- Use a Bottom Bouncing Rig – An L-shaped bottom bouncing rig is a great way to fish for walleye. As you retrieve your line the rig will bounce up and down off the bottom. This is a great way to attract walleye and give them an opportunity to do a hard strike, just make sure you go slow and steady.
- Scent Matters – The presentation of your bait/lure/jig is very important, but so is the scent. Do your best to avoid getting man made and unnatural scents on your rig, this can easily tip off a walleye that something isn’t right. You can also use scent to your advantage by applying this liquid fishing attractant to your lure.
- Stealth is Vital – When fishing for walleye from a boat you need to remember that walleye can detect when a boat pulls up, especially when it’s gas powered. Instead try coasting into your walleye hotspot from 40′ to 50′ out. You don’t want to give yourself away!
Walleye Fishing Records
Do you ever wonder what the current record is for walleye? If you have then you’re in luck, we’ve displayed that information below. The below world record walleye information came from the IGFA (International Game Fish Association) at the time this content was written. It always amazes us here at Fishing Tips Depot how long ago some of these fishing records were set. That is just more proof that we need to practice more catch and release with walleye and prevent the destruction of their environment.
Mabry Happer caught a walleye in Old Hickory Lake in Tennessess, USA on August 2nd 1960 that weighted 11.34 kg (25 lbs. 0 oz.)
If you just need some quick facts about walleye then the section below is perfect for you. We put together these walleye facts to make it easy for anglers to get the information they need about walleye. We use averages to give anglers a more realistic expectation when fishing for walleye. Remember, those monster walleye you hear about only make up about 1% of the entire walleye population.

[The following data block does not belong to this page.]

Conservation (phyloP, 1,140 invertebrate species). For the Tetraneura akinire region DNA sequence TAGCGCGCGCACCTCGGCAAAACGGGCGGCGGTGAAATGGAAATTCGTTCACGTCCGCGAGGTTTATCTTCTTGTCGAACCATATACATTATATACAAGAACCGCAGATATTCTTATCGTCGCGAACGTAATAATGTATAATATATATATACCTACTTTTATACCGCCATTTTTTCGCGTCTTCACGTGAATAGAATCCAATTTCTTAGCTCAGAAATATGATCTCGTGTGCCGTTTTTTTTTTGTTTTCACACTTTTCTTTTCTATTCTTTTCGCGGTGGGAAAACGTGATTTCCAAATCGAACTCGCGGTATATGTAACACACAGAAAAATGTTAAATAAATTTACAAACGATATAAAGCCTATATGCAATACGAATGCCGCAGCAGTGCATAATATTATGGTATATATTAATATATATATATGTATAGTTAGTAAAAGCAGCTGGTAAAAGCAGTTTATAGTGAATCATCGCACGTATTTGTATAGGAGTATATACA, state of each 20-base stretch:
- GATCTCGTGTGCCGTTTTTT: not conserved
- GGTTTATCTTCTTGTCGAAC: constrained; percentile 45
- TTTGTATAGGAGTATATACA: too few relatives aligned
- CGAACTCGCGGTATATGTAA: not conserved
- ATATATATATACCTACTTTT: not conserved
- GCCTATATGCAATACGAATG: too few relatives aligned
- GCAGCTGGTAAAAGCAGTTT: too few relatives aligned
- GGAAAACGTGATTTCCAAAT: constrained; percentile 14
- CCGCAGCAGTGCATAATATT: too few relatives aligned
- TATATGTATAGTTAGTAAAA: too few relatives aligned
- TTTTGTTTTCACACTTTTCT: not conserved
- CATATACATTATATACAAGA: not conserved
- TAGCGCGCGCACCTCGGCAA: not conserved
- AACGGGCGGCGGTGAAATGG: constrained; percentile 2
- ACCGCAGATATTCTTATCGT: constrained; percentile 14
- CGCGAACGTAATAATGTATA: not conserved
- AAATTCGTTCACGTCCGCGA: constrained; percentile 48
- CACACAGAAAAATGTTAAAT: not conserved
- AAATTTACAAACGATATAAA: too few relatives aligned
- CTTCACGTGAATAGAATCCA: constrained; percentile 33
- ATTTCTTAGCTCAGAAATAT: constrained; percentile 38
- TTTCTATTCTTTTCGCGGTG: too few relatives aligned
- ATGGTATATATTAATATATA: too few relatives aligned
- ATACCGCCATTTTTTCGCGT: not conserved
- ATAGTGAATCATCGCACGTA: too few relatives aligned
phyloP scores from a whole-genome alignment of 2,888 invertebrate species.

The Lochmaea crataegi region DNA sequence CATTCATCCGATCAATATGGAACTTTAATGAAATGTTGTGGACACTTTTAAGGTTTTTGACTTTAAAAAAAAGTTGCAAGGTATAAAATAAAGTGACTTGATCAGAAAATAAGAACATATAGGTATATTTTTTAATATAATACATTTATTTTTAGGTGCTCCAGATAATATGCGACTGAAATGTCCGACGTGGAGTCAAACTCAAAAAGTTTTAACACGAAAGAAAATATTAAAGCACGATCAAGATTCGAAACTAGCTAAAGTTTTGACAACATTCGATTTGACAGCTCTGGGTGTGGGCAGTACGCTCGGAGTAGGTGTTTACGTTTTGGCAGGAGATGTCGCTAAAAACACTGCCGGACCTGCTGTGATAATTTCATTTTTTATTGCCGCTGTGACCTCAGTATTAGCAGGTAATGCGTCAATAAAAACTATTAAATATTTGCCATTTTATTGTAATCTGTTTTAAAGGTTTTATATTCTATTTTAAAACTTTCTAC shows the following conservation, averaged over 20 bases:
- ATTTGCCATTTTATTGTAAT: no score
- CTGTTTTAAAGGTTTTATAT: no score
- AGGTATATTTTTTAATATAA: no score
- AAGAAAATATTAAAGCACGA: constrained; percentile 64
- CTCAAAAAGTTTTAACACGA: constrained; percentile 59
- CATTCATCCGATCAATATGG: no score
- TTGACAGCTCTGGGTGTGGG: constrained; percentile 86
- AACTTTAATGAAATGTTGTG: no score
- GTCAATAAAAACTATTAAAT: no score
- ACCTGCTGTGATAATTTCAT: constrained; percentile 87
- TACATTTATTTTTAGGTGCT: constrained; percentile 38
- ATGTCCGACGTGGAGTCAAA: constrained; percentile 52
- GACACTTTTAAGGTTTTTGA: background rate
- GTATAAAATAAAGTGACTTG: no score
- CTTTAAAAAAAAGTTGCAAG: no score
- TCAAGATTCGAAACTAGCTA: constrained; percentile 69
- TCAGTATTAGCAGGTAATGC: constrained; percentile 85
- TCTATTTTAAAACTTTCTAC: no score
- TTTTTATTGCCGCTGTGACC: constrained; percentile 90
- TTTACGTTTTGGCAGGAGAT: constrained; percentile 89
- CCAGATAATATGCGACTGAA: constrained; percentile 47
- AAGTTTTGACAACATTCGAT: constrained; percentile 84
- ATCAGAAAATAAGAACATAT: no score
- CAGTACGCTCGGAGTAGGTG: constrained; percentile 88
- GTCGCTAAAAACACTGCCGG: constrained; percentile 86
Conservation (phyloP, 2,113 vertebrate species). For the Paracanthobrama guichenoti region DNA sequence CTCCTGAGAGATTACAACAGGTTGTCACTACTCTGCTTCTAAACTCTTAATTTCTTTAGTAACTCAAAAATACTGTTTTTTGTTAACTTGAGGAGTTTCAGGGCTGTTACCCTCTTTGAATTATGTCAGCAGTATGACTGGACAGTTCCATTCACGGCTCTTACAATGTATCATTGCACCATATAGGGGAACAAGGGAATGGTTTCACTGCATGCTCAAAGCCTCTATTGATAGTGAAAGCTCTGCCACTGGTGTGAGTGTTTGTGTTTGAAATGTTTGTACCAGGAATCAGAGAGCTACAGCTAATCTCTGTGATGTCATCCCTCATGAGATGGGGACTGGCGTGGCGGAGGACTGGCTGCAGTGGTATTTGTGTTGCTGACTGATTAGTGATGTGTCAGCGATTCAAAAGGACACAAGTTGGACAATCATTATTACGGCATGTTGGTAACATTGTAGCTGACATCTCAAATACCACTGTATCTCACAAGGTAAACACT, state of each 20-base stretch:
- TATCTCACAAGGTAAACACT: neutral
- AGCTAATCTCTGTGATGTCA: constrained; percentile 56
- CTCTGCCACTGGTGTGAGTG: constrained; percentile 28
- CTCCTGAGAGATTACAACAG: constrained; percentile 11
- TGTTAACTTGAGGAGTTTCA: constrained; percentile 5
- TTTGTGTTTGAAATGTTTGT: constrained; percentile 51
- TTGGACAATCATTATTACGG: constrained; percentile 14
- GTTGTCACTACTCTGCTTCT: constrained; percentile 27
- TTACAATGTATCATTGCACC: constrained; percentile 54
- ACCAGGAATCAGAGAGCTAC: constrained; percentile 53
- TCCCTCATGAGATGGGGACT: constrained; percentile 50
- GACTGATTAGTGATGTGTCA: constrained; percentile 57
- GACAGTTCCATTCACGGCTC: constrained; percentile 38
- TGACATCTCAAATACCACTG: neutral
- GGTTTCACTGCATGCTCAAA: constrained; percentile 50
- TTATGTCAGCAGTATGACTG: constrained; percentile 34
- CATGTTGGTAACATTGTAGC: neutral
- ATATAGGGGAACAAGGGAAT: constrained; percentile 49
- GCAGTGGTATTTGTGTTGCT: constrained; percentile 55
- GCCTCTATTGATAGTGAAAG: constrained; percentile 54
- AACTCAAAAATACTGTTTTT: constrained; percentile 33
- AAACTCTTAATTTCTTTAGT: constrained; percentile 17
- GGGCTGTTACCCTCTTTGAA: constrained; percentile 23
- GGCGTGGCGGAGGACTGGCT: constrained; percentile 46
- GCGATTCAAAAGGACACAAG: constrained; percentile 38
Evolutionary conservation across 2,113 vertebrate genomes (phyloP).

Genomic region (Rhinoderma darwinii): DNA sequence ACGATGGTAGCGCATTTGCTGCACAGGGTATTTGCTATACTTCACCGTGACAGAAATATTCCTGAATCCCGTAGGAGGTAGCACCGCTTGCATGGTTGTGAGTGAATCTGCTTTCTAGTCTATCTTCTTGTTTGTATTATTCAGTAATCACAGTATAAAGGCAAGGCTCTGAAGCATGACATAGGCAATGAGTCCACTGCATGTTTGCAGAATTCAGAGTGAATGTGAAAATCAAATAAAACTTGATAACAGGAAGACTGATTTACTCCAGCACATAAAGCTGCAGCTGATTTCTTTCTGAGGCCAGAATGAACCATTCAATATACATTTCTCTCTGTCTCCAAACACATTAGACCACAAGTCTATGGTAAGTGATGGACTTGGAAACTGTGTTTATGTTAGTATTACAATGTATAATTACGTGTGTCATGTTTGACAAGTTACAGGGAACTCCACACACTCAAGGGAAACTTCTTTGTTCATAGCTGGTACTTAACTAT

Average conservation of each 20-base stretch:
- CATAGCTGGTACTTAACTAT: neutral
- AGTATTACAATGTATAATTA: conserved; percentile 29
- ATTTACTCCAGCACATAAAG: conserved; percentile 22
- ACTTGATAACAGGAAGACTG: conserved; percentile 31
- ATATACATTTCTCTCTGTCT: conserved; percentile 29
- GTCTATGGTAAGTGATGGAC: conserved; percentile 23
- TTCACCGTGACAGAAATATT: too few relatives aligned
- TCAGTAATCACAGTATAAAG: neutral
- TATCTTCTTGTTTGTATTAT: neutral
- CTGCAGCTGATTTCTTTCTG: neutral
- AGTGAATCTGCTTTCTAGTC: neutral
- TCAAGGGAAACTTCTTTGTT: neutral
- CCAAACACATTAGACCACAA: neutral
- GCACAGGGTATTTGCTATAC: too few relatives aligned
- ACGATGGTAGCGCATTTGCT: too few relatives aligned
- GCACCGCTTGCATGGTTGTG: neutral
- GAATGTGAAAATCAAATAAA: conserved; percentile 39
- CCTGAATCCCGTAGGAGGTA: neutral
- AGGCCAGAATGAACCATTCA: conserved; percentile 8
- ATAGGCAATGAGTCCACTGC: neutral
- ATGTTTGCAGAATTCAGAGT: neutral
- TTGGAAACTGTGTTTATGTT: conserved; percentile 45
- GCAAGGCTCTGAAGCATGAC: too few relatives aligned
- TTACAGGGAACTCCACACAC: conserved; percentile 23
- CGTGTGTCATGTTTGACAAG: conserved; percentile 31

- Scientific Name: Walleye (sander viterus)
- Nickname(s): Colored pike, pickerel, yellow pike and yellow walleye
- Average Lifespan: 10 to 15 years in the wild.
- Average Length: 10″ to 15″
- Average Weight: 1 lbs. to 3 lbs.
- Range: North America
- Spawning Water Temperature: 43-50 degrees
Additional Resources on Walleye
Hopefully the walleye fishing tips on this page can make you more successful at catching walleye. However, if you’d like to research even more about walleye we’ve put together the below resources for you. Feel free to drop us a line if you think of something else that should be listed below. Don’t forget to share Fishing Tips Depot with your friends, family, co-workers and other fellow anglers.
- Walleye Wisdom – A comprehensive book that covers everything about Walleye. There are some great strategies featured in this book.
- IGFA All-Tackle Walleye Record – Get real-time data on the current world record for walleye.
- Walleye Discussion Forum – An active forum community of anglers who love to fish for walleye and provide fishing reports.